Increasing Risks of CRE Loan Exposure Spreads to Largest U.S. Banks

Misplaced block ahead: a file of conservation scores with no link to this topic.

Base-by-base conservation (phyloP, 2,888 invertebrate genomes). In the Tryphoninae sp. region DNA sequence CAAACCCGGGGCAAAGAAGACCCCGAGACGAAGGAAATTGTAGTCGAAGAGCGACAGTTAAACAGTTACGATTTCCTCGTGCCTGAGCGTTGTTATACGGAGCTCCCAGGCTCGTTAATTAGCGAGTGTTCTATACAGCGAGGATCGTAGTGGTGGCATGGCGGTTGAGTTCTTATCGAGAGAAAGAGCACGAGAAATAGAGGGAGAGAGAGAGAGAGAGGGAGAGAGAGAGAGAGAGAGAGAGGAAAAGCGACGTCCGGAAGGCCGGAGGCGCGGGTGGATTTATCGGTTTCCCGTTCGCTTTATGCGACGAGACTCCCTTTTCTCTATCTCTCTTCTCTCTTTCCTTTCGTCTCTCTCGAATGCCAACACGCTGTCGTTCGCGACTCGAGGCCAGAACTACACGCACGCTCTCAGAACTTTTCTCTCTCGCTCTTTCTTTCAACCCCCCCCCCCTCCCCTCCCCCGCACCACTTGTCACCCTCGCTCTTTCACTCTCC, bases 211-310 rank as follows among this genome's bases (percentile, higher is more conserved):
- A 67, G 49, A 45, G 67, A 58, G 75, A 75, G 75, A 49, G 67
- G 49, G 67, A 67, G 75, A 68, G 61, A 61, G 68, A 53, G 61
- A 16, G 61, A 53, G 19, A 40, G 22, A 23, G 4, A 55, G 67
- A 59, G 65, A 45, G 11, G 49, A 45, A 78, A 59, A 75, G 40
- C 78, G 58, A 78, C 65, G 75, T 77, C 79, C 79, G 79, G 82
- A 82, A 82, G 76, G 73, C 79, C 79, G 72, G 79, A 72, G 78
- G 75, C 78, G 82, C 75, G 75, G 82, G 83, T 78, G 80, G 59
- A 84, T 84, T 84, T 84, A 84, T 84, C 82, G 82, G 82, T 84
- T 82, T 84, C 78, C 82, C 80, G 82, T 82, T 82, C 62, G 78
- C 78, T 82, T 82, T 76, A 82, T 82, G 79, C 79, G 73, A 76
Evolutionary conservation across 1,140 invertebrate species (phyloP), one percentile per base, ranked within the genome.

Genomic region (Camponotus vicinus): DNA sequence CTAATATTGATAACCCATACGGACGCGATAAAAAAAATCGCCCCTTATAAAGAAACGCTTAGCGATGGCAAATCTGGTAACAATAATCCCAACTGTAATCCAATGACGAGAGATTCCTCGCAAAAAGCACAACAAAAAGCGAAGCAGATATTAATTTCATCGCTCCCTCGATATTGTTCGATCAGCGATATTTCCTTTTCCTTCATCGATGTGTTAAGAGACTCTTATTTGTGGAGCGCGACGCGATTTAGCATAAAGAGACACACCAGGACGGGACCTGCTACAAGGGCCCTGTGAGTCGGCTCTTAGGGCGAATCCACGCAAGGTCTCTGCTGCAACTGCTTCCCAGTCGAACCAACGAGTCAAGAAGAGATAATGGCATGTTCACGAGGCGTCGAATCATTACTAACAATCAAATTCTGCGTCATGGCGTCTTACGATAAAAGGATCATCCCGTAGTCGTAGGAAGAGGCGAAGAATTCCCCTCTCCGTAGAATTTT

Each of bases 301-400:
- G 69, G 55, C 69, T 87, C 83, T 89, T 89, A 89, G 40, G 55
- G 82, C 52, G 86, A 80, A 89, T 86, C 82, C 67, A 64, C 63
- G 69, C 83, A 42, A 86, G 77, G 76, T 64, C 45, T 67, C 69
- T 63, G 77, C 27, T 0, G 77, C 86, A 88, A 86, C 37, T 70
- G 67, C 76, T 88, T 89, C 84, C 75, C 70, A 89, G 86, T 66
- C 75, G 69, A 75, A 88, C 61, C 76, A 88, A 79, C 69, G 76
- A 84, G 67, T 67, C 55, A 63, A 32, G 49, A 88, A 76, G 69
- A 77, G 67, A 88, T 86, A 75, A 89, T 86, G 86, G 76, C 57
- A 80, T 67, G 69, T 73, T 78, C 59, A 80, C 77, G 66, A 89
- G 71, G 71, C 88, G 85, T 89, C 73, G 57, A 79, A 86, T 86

At a time when an estimated $1.6 trillion in property financing is expected to mature over the next two years, the nation’s biggest banks are “at higher risk of failure because of their commercial property loan exposure.” The Federal Reserve views any ratio over 300% of the banks’ total equity as excessive exposure. In the first quarter, the industry average for commercial real estate loan exposure was 139% according to a study by Florida Atlantic University; however, the analysis further indicated that “67 banks with more than $10 billion in assets have exposure greater than 300% of their total equity based on data reported to regulators.” Due to current increased interest rates, the significantly higher exposure from the big banks is sparking concern; particularly since the eventuality exists that banks are going to be forced by regulators to write down those exposures since commercial properties are selling at serious discounts in the current market. Furthermore, “delinquency rates are rising among certain commercial real estate loans, such as those backed by offices.” Data released by the Federal Deposit Insurance Group indicated that at the end of the first quarter, “the total amount of commercial real estate loans past due or in nonaccrual status stood at $35 billion” — the highest in 11 years, having increased 9% quarter-over-quarter and by 59% year-over-year. The biggest banks reported a past due and nonaccrual rate of 4.48%, which is significantly higher than their pre-pandemic average rate of 0.59%, while banks with assets between $10 billion and $250 billion had a past due nonaccrual rate of 1.47% — up from the pre-pandemic rate of 0.66%. However, despite the increase, the “amount of troubled loans was just 1.23% of all commercial real estate lending,” although “large office loans — over $100 million — had the lowest refinance success rate among commercial real estate loans in 2023, possibly reflecting weak office conditions in big cities — a trend likely to continue in 2024, the Fed said.”